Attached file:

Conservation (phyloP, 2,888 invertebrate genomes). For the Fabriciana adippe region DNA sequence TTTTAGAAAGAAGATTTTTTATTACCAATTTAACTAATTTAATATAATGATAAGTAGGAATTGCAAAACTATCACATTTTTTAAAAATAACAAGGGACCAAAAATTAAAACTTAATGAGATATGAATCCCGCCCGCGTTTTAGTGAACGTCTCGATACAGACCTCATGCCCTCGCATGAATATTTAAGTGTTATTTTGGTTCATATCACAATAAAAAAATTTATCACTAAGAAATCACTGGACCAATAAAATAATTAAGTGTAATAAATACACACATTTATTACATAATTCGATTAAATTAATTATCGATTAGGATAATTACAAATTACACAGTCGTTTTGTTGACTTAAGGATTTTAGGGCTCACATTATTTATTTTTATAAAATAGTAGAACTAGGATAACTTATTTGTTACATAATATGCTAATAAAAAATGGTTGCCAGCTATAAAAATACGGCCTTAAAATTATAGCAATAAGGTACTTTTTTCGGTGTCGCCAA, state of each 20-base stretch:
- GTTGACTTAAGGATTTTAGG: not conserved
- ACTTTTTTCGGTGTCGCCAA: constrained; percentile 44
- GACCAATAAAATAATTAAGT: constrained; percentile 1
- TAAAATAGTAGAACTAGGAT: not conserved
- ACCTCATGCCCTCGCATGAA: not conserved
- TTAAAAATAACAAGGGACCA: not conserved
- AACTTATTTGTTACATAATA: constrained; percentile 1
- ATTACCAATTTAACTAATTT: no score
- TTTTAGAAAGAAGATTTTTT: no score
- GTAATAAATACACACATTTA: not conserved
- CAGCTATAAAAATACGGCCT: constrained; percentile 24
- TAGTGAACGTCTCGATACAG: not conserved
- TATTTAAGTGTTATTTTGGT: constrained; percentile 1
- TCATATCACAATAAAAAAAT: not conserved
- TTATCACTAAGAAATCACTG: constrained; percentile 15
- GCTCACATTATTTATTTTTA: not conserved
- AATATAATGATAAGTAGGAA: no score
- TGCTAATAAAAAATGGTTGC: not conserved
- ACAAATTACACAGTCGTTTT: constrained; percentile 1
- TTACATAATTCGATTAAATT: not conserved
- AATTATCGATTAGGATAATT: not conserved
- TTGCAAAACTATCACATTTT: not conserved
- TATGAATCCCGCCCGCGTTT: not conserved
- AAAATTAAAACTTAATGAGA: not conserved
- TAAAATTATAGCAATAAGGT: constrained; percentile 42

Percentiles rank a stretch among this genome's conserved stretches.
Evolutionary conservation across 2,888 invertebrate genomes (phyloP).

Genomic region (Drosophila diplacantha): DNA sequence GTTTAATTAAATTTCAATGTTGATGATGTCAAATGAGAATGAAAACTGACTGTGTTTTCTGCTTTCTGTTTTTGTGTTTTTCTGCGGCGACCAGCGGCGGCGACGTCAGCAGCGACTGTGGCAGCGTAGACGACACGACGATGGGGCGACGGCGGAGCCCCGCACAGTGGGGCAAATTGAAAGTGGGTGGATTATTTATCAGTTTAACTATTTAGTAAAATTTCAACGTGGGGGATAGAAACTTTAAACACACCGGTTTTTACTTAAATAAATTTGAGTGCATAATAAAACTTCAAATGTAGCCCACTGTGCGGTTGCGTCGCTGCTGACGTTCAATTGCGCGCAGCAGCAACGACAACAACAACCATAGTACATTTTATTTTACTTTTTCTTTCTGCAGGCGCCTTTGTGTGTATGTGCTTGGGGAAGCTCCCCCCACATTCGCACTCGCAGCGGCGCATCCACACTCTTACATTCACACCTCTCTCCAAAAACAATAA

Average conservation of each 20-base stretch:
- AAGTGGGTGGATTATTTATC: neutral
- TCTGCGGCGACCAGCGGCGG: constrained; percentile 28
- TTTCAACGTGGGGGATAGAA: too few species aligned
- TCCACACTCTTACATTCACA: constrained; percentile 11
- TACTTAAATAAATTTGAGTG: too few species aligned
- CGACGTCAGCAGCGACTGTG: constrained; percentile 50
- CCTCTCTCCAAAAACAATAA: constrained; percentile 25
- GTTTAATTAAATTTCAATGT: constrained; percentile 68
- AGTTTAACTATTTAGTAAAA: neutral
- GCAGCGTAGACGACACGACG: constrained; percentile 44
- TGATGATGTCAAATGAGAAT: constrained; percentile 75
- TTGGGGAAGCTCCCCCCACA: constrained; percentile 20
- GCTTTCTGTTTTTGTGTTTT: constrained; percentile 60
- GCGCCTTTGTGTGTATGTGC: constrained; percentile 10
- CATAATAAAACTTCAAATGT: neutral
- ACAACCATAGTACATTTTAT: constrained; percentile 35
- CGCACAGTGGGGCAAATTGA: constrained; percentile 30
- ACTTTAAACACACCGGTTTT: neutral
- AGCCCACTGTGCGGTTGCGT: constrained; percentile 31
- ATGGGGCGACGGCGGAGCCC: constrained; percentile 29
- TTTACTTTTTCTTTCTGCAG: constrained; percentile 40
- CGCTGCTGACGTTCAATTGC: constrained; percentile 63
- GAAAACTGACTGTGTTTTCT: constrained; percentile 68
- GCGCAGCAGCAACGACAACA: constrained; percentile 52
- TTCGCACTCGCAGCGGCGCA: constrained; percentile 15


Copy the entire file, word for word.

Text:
Conservation (phyloP, 2,888 invertebrate genomes). For the Fabriciana adippe region DNA sequence TTTTAGAAAGAAGATTTTTTATTACCAATTTAACTAATTTAATATAATGATAAGTAGGAATTGCAAAACTATCACATTTTTTAAAAATAACAAGGGACCAAAAATTAAAACTTAATGAGATATGAATCCCGCCCGCGTTTTAGTGAACGTCTCGATACAGACCTCATGCCCTCGCATGAATATTTAAGTGTTATTTTGGTTCATATCACAATAAAAAAATTTATCACTAAGAAATCACTGGACCAATAAAATAATTAAGTGTAATAAATACACACATTTATTACATAATTCGATTAAATTAATTATCGATTAGGATAATTACAAATTACACAGTCGTTTTGTTGACTTAAGGATTTTAGGGCTCACATTATTTATTTTTATAAAATAGTAGAACTAGGATAACTTATTTGTTACATAATATGCTAATAAAAAATGGTTGCCAGCTATAAAAATACGGCCTTAAAATTATAGCAATAAGGTACTTTTTTCGGTGTCGCCAA, state of each 20-base stretch:
- GTTGACTTAAGGATTTTAGG: not conserved
- ACTTTTTTCGGTGTCGCCAA: constrained; percentile 44
- GACCAATAAAATAATTAAGT: constrained; percentile 1
- TAAAATAGTAGAACTAGGAT: not conserved
- ACCTCATGCCCTCGCATGAA: not conserved
- TTAAAAATAACAAGGGACCA: not conserved
- AACTTATTTGTTACATAATA: constrained; percentile 1
- ATTACCAATTTAACTAATTT: no score
- TTTTAGAAAGAAGATTTTTT: no score
- GTAATAAATACACACATTTA: not conserved
- CAGCTATAAAAATACGGCCT: constrained; percentile 24
- TAGTGAACGTCTCGATACAG: not conserved
- TATTTAAGTGTTATTTTGGT: constrained; percentile 1
- TCATATCACAATAAAAAAAT: not conserved
- TTATCACTAAGAAATCACTG: constrained; percentile 15
- GCTCACATTATTTATTTTTA: not conserved
- AATATAATGATAAGTAGGAA: no score
- TGCTAATAAAAAATGGTTGC: not conserved
- ACAAATTACACAGTCGTTTT: constrained; percentile 1
- TTACATAATTCGATTAAATT: not conserved
- AATTATCGATTAGGATAATT: not conserved
- TTGCAAAACTATCACATTTT: not conserved
- TATGAATCCCGCCCGCGTTT: not conserved
- AAAATTAAAACTTAATGAGA: not conserved
- TAAAATTATAGCAATAAGGT: constrained; percentile 42

Percentiles rank a stretch among this genome's conserved stretches.
Evolutionary conservation across 2,888 invertebrate genomes (phyloP).

Genomic region (Drosophila diplacantha): DNA sequence GTTTAATTAAATTTCAATGTTGATGATGTCAAATGAGAATGAAAACTGACTGTGTTTTCTGCTTTCTGTTTTTGTGTTTTTCTGCGGCGACCAGCGGCGGCGACGTCAGCAGCGACTGTGGCAGCGTAGACGACACGACGATGGGGCGACGGCGGAGCCCCGCACAGTGGGGCAAATTGAAAGTGGGTGGATTATTTATCAGTTTAACTATTTAGTAAAATTTCAACGTGGGGGATAGAAACTTTAAACACACCGGTTTTTACTTAAATAAATTTGAGTGCATAATAAAACTTCAAATGTAGCCCACTGTGCGGTTGCGTCGCTGCTGACGTTCAATTGCGCGCAGCAGCAACGACAACAACAACCATAGTACATTTTATTTTACTTTTTCTTTCTGCAGGCGCCTTTGTGTGTATGTGCTTGGGGAAGCTCCCCCCACATTCGCACTCGCAGCGGCGCATCCACACTCTTACATTCACACCTCTCTCCAAAAACAATAA

Average conservation of each 20-base stretch:
- AAGTGGGTGGATTATTTATC: neutral
- TCTGCGGCGACCAGCGGCGG: constrained; percentile 28
- TTTCAACGTGGGGGATAGAA: too few species aligned
- TCCACACTCTTACATTCACA: constrained; percentile 11
- TACTTAAATAAATTTGAGTG: too few species aligned
- CGACGTCAGCAGCGACTGTG: constrained; percentile 50
- CCTCTCTCCAAAAACAATAA: constrained; percentile 25
- GTTTAATTAAATTTCAATGT: constrained; percentile 68
- AGTTTAACTATTTAGTAAAA: neutral
- GCAGCGTAGACGACACGACG: constrained; percentile 44
- TGATGATGTCAAATGAGAAT: constrained; percentile 75
- TTGGGGAAGCTCCCCCCACA: constrained; percentile 20
- GCTTTCTGTTTTTGTGTTTT: constrained; percentile 60
- GCGCCTTTGTGTGTATGTGC: constrained; percentile 10
- CATAATAAAACTTCAAATGT: neutral
- ACAACCATAGTACATTTTAT: constrained; percentile 35
- CGCACAGTGGGGCAAATTGA: constrained; percentile 30
- ACTTTAAACACACCGGTTTT: neutral
- AGCCCACTGTGCGGTTGCGT: constrained; percentile 31
- ATGGGGCGACGGCGGAGCCC: constrained; percentile 29
- TTTACTTTTTCTTTCTGCAG: constrained; percentile 40
- CGCTGCTGACGTTCAATTGC: constrained; percentile 63
- GAAAACTGACTGTGTTTTCT: constrained; percentile 68
- GCGCAGCAGCAACGACAACA: constrained; percentile 52
- TTCGCACTCGCAGCGGCGCA: constrained; percentile 15